The way new drugs are tested and approved for market is changing, and, according to a recent study in JAMA Internal Medicine, if you’re a patient, the change is not necessarily for the better.
As described on Reuters.com, “New drugs that receive expedited review by the Food and Drug Administration are being tested on fewer patients, leaving many safety questions unanswered even after they are approved, …”
It used to be, as the study authors explained, that new drugs were tested more thoroughly before the FDA granted initial approval. The standard testing process can take a long time, so now many new drugs are approved faster, and the patient population for their trials is smaller. Drugs hit the market faster with the promise that additional tests will be conducted.
The flip-flop, Reuters explains, is largely the result of efforts by patient groups, Congress and the drug industry to encourage the FDA to expedite drug reviews in order to speed new products to the market. Patients and drug manufacturers claim the benefit is getting much-needed medication to users more quickly, but critics say the FDA, by bowing to pressure, is approving products prematurely.
The JAMA study authors examined the development and clinical testing process of 20 new drugs in 2008, and the risks associated with them. Eight of the drugs got expedited review and 12 got the standard, longer review.
On average, clinical testing for the expedited drugs took slightly longer than five years before they were approved. The standard review took seven-and-a-half years. The expedited drugs were tested for efficacy among an average of 104 patients, compared with an average median of 580 patients for standard review drugs.
Some approvals were contingent on follow-up trials, but the authors say that in many cases, those safety monitoring trials either weren’t conducted, weren’t completed or weren’t submitted to the FDA. Yet the drugs remained on the market.
Of the drugs studied, the FDA required 85 follow-up safety trials; five years later, in early 2013, not even half had been completed.
The JAMA authors found “substantial additional risks” in the four years after drugs were approved.
“As many safety questions were not answered prior to drug approval, some patients may have been exposed to safety risks that had not been well characterized,” the authors wrote.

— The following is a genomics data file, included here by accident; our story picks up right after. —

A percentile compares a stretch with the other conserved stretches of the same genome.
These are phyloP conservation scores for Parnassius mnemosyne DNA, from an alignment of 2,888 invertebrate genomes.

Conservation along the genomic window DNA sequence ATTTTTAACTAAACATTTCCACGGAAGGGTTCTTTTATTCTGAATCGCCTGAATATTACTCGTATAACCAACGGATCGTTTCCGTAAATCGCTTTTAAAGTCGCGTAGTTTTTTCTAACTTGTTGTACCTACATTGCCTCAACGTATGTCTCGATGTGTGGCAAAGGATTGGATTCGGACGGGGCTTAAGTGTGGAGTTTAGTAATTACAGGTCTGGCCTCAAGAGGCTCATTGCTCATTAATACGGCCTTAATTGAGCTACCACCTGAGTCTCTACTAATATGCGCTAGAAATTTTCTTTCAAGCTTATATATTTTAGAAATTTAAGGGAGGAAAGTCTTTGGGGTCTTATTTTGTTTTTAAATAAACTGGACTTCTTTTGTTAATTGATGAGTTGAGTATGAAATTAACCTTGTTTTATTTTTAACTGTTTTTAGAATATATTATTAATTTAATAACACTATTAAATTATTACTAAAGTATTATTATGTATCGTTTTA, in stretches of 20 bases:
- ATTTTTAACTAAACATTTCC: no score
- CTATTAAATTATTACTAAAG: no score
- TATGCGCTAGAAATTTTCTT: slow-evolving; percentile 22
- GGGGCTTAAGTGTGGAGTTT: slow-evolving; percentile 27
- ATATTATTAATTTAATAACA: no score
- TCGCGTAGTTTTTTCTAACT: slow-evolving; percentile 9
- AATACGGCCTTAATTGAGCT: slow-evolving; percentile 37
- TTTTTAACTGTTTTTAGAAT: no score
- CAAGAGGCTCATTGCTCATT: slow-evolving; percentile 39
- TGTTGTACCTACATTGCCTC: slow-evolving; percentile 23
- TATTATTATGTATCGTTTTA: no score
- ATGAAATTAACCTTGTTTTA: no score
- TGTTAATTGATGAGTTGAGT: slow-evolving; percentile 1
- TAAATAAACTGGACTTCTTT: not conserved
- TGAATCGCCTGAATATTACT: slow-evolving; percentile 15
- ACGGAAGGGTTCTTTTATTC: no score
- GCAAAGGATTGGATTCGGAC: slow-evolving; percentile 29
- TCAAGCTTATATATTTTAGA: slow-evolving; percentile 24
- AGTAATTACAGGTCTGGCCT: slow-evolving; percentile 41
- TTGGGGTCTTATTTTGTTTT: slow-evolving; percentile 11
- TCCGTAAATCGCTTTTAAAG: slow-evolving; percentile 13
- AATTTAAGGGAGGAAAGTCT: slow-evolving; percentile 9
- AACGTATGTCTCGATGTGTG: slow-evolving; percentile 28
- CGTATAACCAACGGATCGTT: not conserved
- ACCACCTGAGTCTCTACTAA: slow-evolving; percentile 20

Traditionally, the FDA required two controlled clinical trials to prove a drug’s safety and efficacy. But now, in some cases, it accepts data from a single trial whose results might not actually represent the outcome hoped for, but only what’s called a “surrogate” measure. For example, tumor shrinkage might measure how well a drug attacks a tumor, but that doesn’t necessarily represent how well it fights the underlying cancer, or prolongs survival.
But for patients with few alternatives, and the Big Pharma providers that recognize a large and desperate market, surrogacy is good enough. As reported by Reuters, an FDA statement recognizes this powerful force: “In situations of serious and life-threatening diseases with unmet medical need, patients and physicians who treat them have told us repeatedly that they are willing to accept greater uncertainty about risk in order to have access to the hope of improved treatment today.”
The agency is pondering additional measures to speed the drug development process, such as so-called “enriched” trials, in which subjects are selected based on certain demographic or genetic characteristics. It’s sort of a customized trial for customized medicine for patients most likely to respond successfully.
A commentary accompanying the JAMA study called, “Can Expedited FDA Drug Approval Without Expedited Follow-Up Be Trusted?” raised concerns about the whole approach.
“The current system of accelerating drug approval in the United States can be described as a growing hodgepodge of exceptions to the rule of rigorous premarket review,” wrote Daniel Carpenter, professor of government at Harvard University. He said the FDA has few measures to ensure that drugs approved based on limited populations are marketed only to those limited groups.
“It is concerning that the FDA may alter the terms of the implicit approval contract with pharmaceutical manufacturers, that is, less clinical testing of drugs before approval with quicker review in exchange for more reliable and rigorous post-approval testing, and not enforce the post-approval requirements as it should,” Carpenter wrote.
Our advice for patients remains: Unless you really, really have no other option, avoid any new drug. In fact, the safest option is to let at least five to seven years pass before you can be confident that a drug’s safety kinks have been worked out.